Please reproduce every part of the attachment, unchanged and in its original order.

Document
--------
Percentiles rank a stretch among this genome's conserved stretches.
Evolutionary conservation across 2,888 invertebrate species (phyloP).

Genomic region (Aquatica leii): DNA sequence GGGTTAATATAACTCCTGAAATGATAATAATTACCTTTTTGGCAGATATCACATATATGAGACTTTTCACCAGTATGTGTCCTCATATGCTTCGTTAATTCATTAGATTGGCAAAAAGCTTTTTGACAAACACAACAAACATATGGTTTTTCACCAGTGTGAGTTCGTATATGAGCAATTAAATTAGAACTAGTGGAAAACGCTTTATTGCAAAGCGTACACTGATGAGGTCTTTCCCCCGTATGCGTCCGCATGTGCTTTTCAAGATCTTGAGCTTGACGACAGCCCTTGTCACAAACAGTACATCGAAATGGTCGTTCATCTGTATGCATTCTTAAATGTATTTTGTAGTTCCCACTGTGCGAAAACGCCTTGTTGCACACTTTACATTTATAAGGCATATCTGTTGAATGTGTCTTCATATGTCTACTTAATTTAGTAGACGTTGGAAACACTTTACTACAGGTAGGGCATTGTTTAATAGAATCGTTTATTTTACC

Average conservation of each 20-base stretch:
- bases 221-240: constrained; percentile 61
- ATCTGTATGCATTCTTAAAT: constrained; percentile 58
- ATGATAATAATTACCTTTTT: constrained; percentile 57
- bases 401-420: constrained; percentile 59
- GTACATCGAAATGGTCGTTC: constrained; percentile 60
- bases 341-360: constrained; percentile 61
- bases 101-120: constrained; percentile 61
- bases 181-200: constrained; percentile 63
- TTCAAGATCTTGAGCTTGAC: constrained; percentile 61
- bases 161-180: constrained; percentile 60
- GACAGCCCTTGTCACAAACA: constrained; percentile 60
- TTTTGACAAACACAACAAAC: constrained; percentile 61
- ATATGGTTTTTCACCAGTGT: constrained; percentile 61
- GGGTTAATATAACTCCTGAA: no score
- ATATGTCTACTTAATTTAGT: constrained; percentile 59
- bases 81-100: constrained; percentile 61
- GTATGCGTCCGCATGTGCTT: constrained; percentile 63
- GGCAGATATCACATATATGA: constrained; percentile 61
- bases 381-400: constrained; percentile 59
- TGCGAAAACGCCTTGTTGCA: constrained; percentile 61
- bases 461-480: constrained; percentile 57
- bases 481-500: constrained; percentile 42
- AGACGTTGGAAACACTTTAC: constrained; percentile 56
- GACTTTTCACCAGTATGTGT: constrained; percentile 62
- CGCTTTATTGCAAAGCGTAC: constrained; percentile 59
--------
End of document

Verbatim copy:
Percentiles rank a stretch among this genome's conserved stretches.
Evolutionary conservation across 2,888 invertebrate species (phyloP).

Genomic region (Aquatica leii): DNA sequence GGGTTAATATAACTCCTGAAATGATAATAATTACCTTTTTGGCAGATATCACATATATGAGACTTTTCACCAGTATGTGTCCTCATATGCTTCGTTAATTCATTAGATTGGCAAAAAGCTTTTTGACAAACACAACAAACATATGGTTTTTCACCAGTGTGAGTTCGTATATGAGCAATTAAATTAGAACTAGTGGAAAACGCTTTATTGCAAAGCGTACACTGATGAGGTCTTTCCCCCGTATGCGTCCGCATGTGCTTTTCAAGATCTTGAGCTTGACGACAGCCCTTGTCACAAACAGTACATCGAAATGGTCGTTCATCTGTATGCATTCTTAAATGTATTTTGTAGTTCCCACTGTGCGAAAACGCCTTGTTGCACACTTTACATTTATAAGGCATATCTGTTGAATGTGTCTTCATATGTCTACTTAATTTAGTAGACGTTGGAAACACTTTACTACAGGTAGGGCATTGTTTAATAGAATCGTTTATTTTACC

Average conservation of each 20-base stretch:
- bases 221-240: constrained; percentile 61
- ATCTGTATGCATTCTTAAAT: constrained; percentile 58
- ATGATAATAATTACCTTTTT: constrained; percentile 57
- bases 401-420: constrained; percentile 59
- GTACATCGAAATGGTCGTTC: constrained; percentile 60
- bases 341-360: constrained; percentile 61
- bases 101-120: constrained; percentile 61
- bases 181-200: constrained; percentile 63
- TTCAAGATCTTGAGCTTGAC: constrained; percentile 61
- bases 161-180: constrained; percentile 60
- GACAGCCCTTGTCACAAACA: constrained; percentile 60
- TTTTGACAAACACAACAAAC: constrained; percentile 61
- ATATGGTTTTTCACCAGTGT: constrained; percentile 61
- GGGTTAATATAACTCCTGAA: no score
- ATATGTCTACTTAATTTAGT: constrained; percentile 59
- bases 81-100: constrained; percentile 61
- GTATGCGTCCGCATGTGCTT: constrained; percentile 63
- GGCAGATATCACATATATGA: constrained; percentile 61
- bases 381-400: constrained; percentile 59
- TGCGAAAACGCCTTGTTGCA: constrained; percentile 61
- bases 461-480: constrained; percentile 57
- bases 481-500: constrained; percentile 42
- AGACGTTGGAAACACTTTAC: constrained; percentile 56
- GACTTTTCACCAGTATGTGT: constrained; percentile 62
- CGCTTTATTGCAAAGCGTAC: constrained; percentile 59